Early critical reaction to Steinbeck's short fiction was generally favorable, but following World War II his literary reputation began to decline. During the 1950s and 1960s commentators began to fault Steinbeck's stories for being sentimental, philosophically simplistic, and overly theatrical. Contemporary critics recognize, however, that Steinbeck's short fiction reflects the social and psychological concerns evident in his novels and that his stories often served as preparatory sketches for his longer, more celebrated works. Despite critical trends, Steinbeck's realistic yet sensitive portrayal of ordinary working-class people has consistently garnered praise, and when Steinbeck was awarded the Nobel Prize in literature in 1962, the awards committee lauded his “sympathetic humor and sociological perception.” Today he remains one of America's most respected authors.
The Pastures of Heaven 1932
Nothing So Monstrous 1936
Saint Katy the Virgin 1936
The Red Pony 1937
The Long Valley 1938
How Edith McGillicuddy Met R.L.S. 1943
The Crapshooter 1957
Cup of Gold (novel) 1929
To a God Unknown (novel) 1933
Tortilla Flat (novel) 1935
In Dubious Battle (novel) 1936
Of Mice and Men (novel) 1937
Of Mice and Men: A Play in Three Acts (drama) 1937
The Grapes of Wrath (novel) 1939
The Moon Is Down (novel) 1942
The Moon Is Down: A Play in Two Parts (drama) 1942
Cannery Row (novel) 1945
The Pearl (novel) 1947
A Russian Journal (travel essays) 1948
Burning Bright (novel) 1950
East of Eden (novel) 1952
Sweet Thursday (novel) 1954
The Short Reign of Pippin IV: A Fabrication (novel) 1957
Once There Was a War (nonfiction) 1958
The Winter of Our Discontent (novel) 1961
Speech Accepting the Nobel Prize for Literature...
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SOURCE: Schmidt, Gary D. “Steinbeck's ‘Breakfast’: A Reconsideration.” Western American Literature 26, no. 4 (winter 1992): 303-11.
[In the following essay, Schmidt offers a reappraisal of “Breakfast,” contrasting the story with a similar passage found in Steinbeck's novel The Grapes of Wrath.]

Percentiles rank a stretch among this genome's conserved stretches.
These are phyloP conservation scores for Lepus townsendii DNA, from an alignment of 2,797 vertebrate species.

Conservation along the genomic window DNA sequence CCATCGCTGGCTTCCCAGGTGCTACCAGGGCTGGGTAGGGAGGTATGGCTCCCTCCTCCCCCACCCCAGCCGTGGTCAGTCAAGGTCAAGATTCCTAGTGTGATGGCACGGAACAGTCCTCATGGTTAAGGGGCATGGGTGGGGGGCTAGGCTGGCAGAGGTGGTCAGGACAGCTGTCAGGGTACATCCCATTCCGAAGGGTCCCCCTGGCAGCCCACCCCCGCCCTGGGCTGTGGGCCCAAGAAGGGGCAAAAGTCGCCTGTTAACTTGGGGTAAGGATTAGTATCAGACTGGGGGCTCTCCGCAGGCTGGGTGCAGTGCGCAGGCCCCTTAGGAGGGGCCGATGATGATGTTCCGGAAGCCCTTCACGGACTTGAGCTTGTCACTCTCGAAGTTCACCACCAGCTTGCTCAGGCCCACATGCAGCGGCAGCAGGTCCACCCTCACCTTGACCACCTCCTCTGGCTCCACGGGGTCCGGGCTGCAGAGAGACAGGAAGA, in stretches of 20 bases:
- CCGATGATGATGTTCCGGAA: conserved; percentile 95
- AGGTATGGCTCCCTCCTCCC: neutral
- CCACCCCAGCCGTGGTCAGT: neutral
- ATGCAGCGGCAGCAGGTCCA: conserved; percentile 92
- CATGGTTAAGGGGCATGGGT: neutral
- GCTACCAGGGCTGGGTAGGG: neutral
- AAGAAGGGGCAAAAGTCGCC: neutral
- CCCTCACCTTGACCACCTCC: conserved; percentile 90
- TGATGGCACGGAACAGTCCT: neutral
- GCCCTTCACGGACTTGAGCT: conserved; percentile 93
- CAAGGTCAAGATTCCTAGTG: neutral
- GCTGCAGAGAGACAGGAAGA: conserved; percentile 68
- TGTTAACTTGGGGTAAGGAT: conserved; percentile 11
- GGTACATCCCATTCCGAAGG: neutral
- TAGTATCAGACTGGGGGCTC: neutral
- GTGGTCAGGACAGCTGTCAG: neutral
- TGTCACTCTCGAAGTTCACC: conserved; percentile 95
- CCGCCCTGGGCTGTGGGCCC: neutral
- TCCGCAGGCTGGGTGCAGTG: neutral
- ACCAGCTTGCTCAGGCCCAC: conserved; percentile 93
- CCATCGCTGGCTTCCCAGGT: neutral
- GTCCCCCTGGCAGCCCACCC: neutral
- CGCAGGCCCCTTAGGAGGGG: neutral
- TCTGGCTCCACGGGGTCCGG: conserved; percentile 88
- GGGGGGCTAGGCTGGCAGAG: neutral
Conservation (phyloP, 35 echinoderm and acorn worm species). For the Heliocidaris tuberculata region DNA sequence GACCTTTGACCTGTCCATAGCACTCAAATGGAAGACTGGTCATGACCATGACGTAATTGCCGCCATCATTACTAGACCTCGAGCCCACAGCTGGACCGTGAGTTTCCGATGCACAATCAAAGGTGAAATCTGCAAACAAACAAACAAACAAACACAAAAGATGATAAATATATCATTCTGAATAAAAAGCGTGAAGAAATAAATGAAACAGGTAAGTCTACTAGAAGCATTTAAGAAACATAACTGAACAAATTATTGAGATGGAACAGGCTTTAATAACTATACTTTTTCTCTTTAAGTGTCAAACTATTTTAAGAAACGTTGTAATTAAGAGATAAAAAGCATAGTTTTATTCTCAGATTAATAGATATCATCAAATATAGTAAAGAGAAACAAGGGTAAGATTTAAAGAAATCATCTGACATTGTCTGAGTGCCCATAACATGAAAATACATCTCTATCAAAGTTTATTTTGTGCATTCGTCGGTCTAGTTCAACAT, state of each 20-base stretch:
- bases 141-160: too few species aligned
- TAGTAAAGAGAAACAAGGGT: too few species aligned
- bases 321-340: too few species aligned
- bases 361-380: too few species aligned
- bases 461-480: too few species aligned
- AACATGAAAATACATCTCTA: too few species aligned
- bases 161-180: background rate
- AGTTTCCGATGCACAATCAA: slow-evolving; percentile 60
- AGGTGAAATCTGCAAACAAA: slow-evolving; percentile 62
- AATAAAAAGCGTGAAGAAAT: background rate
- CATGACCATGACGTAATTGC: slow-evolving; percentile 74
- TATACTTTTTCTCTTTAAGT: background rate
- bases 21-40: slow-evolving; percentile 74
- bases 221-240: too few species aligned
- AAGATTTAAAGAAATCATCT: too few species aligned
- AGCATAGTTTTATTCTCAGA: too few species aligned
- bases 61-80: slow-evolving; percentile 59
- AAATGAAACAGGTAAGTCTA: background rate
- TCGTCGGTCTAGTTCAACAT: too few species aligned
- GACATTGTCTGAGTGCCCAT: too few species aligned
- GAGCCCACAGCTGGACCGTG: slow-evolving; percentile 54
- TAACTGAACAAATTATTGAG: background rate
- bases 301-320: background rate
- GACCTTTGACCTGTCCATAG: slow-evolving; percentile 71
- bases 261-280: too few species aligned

When John Steinbeck's The Long Valley was published in 1938—just a year before The Grapes of Wrath—it received a mixed critical reception, even though it contained several short stories which eventually came to be recognized as some of Steinbeck's masterpieces. The volume included “The Chrysanthemums,” “Flight,” “The Snake,” and the three short stories that make up The Red Pony. Yet reviewers gave scant praise to these. Eda Walton, writing for The Nation, noted that Steinbeck's “stories are competent, but reading them one goes through no authentic experience.”1 Stanley Young, in the New York Times Book Review, wrote that all the stories have “a directness of impression that makes them glow with life, small-scale though it is.”2 And Clifton Fadiman, in The New Yorker, suggested that though some of the stories were beautifully written, “Mr. Steinbeck is trying just a mite too hard to be sensitive and Open to Beauty.”3
In choosing four of the best stories from the volume, Fadiman selected...
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SOURCE: Hughes, Jr., Robert S. “What Went Wrong? How a ‘Vintage’ Steinbeck Short Story Became the Flawed Winter of Our Discontent.” Steinbeck Quarterly 26, nos. 1 & 2 (winter-spring 1993): 7-12.
[In the following essay, Hughes analyzes the relationship between “How Mr. Hogan Robbed a Bank” and the novel The Winter of Our Discontent and explicates the reasons for the story's critical success and the novel's failure.]
Steinbeck's novel The Winter of Our Discontent (1961) has often been compared, almost always unfavorably, with the short story from which it grew, “How Mr. Hogan Robbed a Bank” (1956). Though both works were written late in his career, the short story has been called “vintage Steinbeck” and praised for its objective, nonteleological point of view, whereas the novel has been criticized for its heavy-handed moralizing and cited as proof of the author's decline.1 How can two so closely related works supply such opposite evidence of Steinbeck's art?